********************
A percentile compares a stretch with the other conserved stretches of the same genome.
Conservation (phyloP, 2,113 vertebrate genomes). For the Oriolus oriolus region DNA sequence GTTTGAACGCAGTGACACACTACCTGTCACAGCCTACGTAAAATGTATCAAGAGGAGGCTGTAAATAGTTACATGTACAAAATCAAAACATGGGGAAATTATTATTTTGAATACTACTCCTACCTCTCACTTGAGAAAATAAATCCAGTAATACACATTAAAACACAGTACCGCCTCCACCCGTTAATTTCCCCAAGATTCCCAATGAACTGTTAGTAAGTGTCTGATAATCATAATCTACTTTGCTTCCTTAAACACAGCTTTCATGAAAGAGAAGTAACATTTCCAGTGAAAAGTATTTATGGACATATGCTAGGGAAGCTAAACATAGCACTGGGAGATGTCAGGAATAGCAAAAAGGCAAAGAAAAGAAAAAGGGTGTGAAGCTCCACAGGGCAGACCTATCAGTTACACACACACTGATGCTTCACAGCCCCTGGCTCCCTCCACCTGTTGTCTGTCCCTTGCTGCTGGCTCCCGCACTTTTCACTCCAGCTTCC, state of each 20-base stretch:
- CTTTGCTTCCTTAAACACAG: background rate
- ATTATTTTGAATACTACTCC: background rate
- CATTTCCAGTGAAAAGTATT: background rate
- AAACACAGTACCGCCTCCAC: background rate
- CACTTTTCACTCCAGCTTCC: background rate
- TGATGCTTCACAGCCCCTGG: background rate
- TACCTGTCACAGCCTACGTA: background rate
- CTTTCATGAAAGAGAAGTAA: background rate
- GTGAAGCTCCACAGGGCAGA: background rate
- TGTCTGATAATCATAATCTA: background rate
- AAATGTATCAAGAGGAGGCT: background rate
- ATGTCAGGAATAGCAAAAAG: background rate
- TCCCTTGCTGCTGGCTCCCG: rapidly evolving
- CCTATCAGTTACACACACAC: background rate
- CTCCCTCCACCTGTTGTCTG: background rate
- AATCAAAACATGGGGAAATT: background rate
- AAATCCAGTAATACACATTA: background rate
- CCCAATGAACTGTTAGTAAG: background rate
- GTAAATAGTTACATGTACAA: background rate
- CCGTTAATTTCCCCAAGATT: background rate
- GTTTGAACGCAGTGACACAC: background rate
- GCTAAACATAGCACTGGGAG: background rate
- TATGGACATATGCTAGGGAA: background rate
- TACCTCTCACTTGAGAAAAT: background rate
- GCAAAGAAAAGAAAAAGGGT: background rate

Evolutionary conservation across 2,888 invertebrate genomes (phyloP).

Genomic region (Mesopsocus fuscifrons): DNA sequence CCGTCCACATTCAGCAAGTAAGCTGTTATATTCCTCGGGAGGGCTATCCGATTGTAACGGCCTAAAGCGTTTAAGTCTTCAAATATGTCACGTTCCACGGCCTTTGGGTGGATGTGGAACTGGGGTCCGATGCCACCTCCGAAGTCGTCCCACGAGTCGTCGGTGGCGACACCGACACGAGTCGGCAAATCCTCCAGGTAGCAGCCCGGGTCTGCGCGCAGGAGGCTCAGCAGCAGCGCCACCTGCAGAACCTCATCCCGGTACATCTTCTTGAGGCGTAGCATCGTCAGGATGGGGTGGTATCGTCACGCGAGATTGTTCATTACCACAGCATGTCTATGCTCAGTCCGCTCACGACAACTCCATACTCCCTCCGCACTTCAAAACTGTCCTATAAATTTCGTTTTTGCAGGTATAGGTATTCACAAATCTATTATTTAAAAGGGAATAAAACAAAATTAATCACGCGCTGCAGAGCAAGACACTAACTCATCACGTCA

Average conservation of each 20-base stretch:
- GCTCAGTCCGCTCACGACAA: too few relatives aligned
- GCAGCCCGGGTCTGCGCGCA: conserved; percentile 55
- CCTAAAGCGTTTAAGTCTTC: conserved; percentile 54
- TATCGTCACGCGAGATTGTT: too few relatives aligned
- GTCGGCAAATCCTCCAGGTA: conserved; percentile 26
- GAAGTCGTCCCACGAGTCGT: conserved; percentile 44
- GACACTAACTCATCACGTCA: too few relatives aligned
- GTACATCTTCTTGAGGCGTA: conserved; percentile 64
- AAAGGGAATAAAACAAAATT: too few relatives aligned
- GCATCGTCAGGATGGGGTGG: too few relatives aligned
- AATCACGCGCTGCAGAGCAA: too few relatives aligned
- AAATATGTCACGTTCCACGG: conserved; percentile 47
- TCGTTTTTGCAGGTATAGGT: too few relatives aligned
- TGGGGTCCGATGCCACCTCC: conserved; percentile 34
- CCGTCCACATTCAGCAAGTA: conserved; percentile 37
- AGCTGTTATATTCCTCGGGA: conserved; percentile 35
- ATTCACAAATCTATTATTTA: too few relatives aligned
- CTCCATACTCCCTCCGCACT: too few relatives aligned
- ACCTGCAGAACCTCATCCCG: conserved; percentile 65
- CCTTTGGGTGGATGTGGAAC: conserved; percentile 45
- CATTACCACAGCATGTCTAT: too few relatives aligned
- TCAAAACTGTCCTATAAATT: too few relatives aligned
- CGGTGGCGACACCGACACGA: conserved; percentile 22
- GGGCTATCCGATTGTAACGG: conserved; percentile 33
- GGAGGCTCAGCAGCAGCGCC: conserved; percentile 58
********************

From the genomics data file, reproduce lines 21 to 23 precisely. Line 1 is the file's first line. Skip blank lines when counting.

- GTAAATAGTTACATGTACAA: background rate
- CCGTTAATTTCCCCAAGATT: background rate
- GTTTGAACGCAGTGACACAC: background rate